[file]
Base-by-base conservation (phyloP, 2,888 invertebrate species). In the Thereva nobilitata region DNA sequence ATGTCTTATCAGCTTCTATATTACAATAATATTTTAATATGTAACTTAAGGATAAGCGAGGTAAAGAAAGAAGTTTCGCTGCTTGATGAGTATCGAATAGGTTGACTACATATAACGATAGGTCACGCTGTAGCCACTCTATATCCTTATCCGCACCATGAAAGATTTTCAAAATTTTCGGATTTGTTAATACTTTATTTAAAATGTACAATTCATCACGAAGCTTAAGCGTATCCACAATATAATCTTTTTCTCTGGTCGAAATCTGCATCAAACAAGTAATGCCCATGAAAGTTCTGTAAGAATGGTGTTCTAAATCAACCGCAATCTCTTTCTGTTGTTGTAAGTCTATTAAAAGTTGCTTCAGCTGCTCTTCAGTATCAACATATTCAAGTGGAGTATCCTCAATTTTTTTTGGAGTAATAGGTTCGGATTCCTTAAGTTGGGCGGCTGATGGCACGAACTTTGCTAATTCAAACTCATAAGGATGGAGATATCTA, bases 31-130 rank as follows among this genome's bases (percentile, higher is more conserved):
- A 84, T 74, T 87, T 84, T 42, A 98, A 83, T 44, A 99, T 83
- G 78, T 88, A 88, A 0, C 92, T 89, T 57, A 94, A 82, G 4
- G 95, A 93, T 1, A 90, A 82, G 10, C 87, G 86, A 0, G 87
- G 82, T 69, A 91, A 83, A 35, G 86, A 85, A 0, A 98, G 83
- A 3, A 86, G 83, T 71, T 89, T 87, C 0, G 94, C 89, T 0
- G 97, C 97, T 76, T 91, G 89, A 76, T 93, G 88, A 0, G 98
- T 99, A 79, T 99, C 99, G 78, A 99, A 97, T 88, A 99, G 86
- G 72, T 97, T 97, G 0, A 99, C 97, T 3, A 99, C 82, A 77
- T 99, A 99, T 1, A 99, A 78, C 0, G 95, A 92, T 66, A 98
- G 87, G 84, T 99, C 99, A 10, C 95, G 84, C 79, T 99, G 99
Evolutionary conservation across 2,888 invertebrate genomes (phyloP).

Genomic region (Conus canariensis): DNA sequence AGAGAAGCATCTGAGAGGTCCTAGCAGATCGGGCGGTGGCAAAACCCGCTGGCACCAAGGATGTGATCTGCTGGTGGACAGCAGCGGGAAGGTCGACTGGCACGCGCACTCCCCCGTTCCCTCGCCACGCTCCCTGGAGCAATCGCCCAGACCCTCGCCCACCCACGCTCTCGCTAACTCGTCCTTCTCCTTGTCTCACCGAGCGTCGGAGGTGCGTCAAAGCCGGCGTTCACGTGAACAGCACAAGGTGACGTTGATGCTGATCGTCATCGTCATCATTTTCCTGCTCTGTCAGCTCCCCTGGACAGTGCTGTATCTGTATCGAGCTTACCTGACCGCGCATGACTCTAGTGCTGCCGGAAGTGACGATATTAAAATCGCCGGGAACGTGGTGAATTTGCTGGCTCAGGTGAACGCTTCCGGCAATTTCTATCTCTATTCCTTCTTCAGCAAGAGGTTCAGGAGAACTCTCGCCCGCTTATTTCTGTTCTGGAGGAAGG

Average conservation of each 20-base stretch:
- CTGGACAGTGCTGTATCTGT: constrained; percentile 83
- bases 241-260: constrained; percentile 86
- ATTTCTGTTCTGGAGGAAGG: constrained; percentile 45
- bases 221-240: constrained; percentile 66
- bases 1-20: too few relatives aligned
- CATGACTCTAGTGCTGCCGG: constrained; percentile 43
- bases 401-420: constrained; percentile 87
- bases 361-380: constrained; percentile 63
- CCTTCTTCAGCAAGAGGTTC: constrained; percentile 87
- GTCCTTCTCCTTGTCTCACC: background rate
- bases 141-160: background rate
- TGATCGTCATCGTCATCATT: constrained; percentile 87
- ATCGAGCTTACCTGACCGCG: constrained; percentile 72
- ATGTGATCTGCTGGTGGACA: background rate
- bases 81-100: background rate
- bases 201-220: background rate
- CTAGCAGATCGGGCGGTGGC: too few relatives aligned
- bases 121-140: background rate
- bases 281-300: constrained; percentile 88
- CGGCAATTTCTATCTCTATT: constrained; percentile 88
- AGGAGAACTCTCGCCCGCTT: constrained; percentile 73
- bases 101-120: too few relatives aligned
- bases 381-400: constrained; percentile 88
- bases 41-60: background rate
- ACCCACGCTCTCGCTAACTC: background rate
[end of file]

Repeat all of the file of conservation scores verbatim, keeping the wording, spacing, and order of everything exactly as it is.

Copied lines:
Base-by-base conservation (phyloP, 2,888 invertebrate species). In the Thereva nobilitata region DNA sequence ATGTCTTATCAGCTTCTATATTACAATAATATTTTAATATGTAACTTAAGGATAAGCGAGGTAAAGAAAGAAGTTTCGCTGCTTGATGAGTATCGAATAGGTTGACTACATATAACGATAGGTCACGCTGTAGCCACTCTATATCCTTATCCGCACCATGAAAGATTTTCAAAATTTTCGGATTTGTTAATACTTTATTTAAAATGTACAATTCATCACGAAGCTTAAGCGTATCCACAATATAATCTTTTTCTCTGGTCGAAATCTGCATCAAACAAGTAATGCCCATGAAAGTTCTGTAAGAATGGTGTTCTAAATCAACCGCAATCTCTTTCTGTTGTTGTAAGTCTATTAAAAGTTGCTTCAGCTGCTCTTCAGTATCAACATATTCAAGTGGAGTATCCTCAATTTTTTTTGGAGTAATAGGTTCGGATTCCTTAAGTTGGGCGGCTGATGGCACGAACTTTGCTAATTCAAACTCATAAGGATGGAGATATCTA, bases 31-130 rank as follows among this genome's bases (percentile, higher is more conserved):
- A 84, T 74, T 87, T 84, T 42, A 98, A 83, T 44, A 99, T 83
- G 78, T 88, A 88, A 0, C 92, T 89, T 57, A 94, A 82, G 4
- G 95, A 93, T 1, A 90, A 82, G 10, C 87, G 86, A 0, G 87
- G 82, T 69, A 91, A 83, A 35, G 86, A 85, A 0, A 98, G 83
- A 3, A 86, G 83, T 71, T 89, T 87, C 0, G 94, C 89, T 0
- G 97, C 97, T 76, T 91, G 89, A 76, T 93, G 88, A 0, G 98
- T 99, A 79, T 99, C 99, G 78, A 99, A 97, T 88, A 99, G 86
- G 72, T 97, T 97, G 0, A 99, C 97, T 3, A 99, C 82, A 77
- T 99, A 99, T 1, A 99, A 78, C 0, G 95, A 92, T 66, A 98
- G 87, G 84, T 99, C 99, A 10, C 95, G 84, C 79, T 99, G 99
Evolutionary conservation across 2,888 invertebrate genomes (phyloP).

Genomic region (Conus canariensis): DNA sequence AGAGAAGCATCTGAGAGGTCCTAGCAGATCGGGCGGTGGCAAAACCCGCTGGCACCAAGGATGTGATCTGCTGGTGGACAGCAGCGGGAAGGTCGACTGGCACGCGCACTCCCCCGTTCCCTCGCCACGCTCCCTGGAGCAATCGCCCAGACCCTCGCCCACCCACGCTCTCGCTAACTCGTCCTTCTCCTTGTCTCACCGAGCGTCGGAGGTGCGTCAAAGCCGGCGTTCACGTGAACAGCACAAGGTGACGTTGATGCTGATCGTCATCGTCATCATTTTCCTGCTCTGTCAGCTCCCCTGGACAGTGCTGTATCTGTATCGAGCTTACCTGACCGCGCATGACTCTAGTGCTGCCGGAAGTGACGATATTAAAATCGCCGGGAACGTGGTGAATTTGCTGGCTCAGGTGAACGCTTCCGGCAATTTCTATCTCTATTCCTTCTTCAGCAAGAGGTTCAGGAGAACTCTCGCCCGCTTATTTCTGTTCTGGAGGAAGG

Average conservation of each 20-base stretch:
- CTGGACAGTGCTGTATCTGT: constrained; percentile 83
- bases 241-260: constrained; percentile 86
- ATTTCTGTTCTGGAGGAAGG: constrained; percentile 45
- bases 221-240: constrained; percentile 66
- bases 1-20: too few relatives aligned
- CATGACTCTAGTGCTGCCGG: constrained; percentile 43
- bases 401-420: constrained; percentile 87
- bases 361-380: constrained; percentile 63
- CCTTCTTCAGCAAGAGGTTC: constrained; percentile 87
- GTCCTTCTCCTTGTCTCACC: background rate
- bases 141-160: background rate
- TGATCGTCATCGTCATCATT: constrained; percentile 87
- ATCGAGCTTACCTGACCGCG: constrained; percentile 72
- ATGTGATCTGCTGGTGGACA: background rate
- bases 81-100: background rate
- bases 201-220: background rate
- CTAGCAGATCGGGCGGTGGC: too few relatives aligned
- bases 121-140: background rate
- bases 281-300: constrained; percentile 88
- CGGCAATTTCTATCTCTATT: constrained; percentile 88
- AGGAGAACTCTCGCCCGCTT: constrained; percentile 73
- bases 101-120: too few relatives aligned
- bases 381-400: constrained; percentile 88
- bases 41-60: background rate
- ACCCACGCTCTCGCTAACTC: background rate